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A 42-year-old male is admitted to the burn unit after sustaining a 2% total body surface area (TBSA) propane flash/flame burn to the dorsum of his right hand while he was attempting to light a gas grill (Fig. 27-1). The patient's burns were determined to be deep partial thickness burns. The patient is medically stable and is in a non-intensive care unit room. His hand is currently dressed in silver sulfadiazine, gauze, and burn netting. The physical therapist has received orders to evaluate the patient 18 hours post-admission to the hospital.

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Figure 27-1.
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Deep partial thickness dorsal hand burn.

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What examination signs may be associated with this diagnosis?

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What are possible complications interfering with physical therapy?

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Describe a physical therapy plan of care based on each stage of the health condition.

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  • BOUTONNIERE DEFORMITY: Rupture of the central tendinous slip of the extensor hood resulting in hyperextension of the MCP, flexion of the PIP, and extension of the DIP
  • HYPERTROPHIC SCARRING: Scar that rises above the height of the original area of injury
  • SYNDACTYLY: Loss of the dorsal web space through contraction

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  1. Understand complications associated with burns to the dorsum of the hand.

  2. Develop a plan of care for each phase of wound healing.

  3. Identify the risks for hypertrophic scarring and interventions designed to minimize its occurrence.

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PT considerations during management of the individual with dorsal hand burns:

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  • General physical therapy plan of care/goals: Prevent loss of range of motion (ROM)/contracture; achieve pre-injury level of strength; maximize functional independence with activities of daily living (ADLs)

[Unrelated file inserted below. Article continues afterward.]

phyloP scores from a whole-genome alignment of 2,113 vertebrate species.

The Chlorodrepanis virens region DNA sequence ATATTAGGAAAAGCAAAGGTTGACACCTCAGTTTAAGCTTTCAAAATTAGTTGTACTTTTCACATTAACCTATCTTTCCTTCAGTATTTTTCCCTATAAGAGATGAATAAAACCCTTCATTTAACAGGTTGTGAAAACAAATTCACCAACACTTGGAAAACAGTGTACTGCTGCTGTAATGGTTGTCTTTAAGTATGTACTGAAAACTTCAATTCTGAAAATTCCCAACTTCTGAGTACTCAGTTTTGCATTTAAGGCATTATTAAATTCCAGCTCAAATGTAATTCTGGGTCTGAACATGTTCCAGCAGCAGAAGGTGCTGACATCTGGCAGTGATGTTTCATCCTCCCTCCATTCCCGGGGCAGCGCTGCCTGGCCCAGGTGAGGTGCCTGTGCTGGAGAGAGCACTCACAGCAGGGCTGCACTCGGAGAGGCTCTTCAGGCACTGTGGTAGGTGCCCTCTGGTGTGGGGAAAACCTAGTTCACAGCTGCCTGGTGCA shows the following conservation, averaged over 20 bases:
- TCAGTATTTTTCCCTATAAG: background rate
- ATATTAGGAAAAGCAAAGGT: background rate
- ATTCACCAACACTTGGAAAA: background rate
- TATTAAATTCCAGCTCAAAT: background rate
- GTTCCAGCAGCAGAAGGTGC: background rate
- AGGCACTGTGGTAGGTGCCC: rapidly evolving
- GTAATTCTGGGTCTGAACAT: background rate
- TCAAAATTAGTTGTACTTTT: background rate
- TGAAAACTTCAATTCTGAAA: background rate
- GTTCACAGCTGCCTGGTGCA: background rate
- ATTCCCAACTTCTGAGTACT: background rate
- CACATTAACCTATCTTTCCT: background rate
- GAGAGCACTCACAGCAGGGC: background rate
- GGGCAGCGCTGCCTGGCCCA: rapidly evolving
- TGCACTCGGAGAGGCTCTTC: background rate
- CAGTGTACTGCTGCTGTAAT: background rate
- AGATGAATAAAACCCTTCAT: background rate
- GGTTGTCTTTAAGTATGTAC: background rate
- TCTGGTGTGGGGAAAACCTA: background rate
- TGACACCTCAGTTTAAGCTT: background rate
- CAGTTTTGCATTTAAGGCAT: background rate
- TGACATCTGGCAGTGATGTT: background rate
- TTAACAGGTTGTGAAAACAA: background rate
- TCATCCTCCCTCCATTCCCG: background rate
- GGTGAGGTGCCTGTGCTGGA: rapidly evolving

• Physical therapy interventions: ROM exercises, stretching, tendon gliding, splinting and positioning, resistance exercise, ADL training, patient education regarding exercise and splint-wearing schedule
  • Precautions during physical therapy: No ROM to PIP joints, if the integrity of the extensor tendons is unknown; postsurgical limitations
  • Complications interfering with physical therapy: Compartment syndrome, exposed tendons, hypertrophic scarring

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In the adult, the hand comprises < 5% of total skin surface area. Even with such a small surface area, there is inherent potential for permanent functional deficits and abnormal scarring after a burn injury. For this reason, the American Burn Association referral criteria for who should be transferred to a verified burn center includes burns to the hand.1 For the clinician treating patients with burns, it is helpful to consider the hand as an “organ” of the body with thin, highly mobile skin on the dorsal surface and thicker, sensory-enriched skin on the palmar surface, and a delicately balanced musculotendinous system.2 Damage to any of these areas from a burn can have deleterious effects for the patient. For detailed descriptions of skin anatomy, burn wound physiology, and the phases of wound healing, please refer to Case 26.

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A successful outcome is dependent upon a team effort to ensure timely healing. Superficial partial thickness burns typically heal in less than 21 days if the wound remains infection-free. Deep partial thickness burns can take longer to heal, so the surgeon may elect to surgically excise ...

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